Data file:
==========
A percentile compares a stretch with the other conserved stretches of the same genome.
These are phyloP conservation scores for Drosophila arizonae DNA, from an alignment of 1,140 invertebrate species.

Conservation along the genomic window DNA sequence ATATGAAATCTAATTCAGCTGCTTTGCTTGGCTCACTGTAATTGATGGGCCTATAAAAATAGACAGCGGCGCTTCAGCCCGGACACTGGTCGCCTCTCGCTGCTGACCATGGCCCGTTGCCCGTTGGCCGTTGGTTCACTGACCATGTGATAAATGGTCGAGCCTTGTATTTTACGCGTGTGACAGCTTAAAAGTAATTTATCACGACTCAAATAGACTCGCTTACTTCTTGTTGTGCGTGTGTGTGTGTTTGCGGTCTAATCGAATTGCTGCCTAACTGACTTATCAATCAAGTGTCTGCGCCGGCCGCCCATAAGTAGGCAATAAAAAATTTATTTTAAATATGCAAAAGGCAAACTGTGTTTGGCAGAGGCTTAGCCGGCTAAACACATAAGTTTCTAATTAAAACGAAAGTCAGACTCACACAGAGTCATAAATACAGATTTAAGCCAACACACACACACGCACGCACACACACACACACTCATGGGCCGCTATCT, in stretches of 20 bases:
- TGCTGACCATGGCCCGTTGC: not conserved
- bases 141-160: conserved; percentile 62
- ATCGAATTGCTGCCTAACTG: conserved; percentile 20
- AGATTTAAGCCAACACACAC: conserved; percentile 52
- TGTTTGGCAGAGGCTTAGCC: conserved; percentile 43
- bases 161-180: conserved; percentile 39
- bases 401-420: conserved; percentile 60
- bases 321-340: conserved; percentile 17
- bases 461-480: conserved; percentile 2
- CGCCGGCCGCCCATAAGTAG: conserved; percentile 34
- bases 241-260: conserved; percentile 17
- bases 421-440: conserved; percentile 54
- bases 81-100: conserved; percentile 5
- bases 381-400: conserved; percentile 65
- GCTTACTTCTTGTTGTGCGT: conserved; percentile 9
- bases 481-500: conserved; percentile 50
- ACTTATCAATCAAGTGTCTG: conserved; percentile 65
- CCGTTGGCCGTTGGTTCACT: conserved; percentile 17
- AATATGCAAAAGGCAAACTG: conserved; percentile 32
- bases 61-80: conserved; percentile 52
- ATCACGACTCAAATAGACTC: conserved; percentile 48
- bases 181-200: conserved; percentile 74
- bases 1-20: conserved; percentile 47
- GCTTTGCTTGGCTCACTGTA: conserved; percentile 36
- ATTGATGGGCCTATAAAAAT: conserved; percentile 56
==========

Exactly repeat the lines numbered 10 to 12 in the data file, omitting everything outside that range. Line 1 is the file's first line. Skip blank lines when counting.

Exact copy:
- bases 401-420: conserved; percentile 60
- bases 321-340: conserved; percentile 17
- bases 461-480: conserved; percentile 2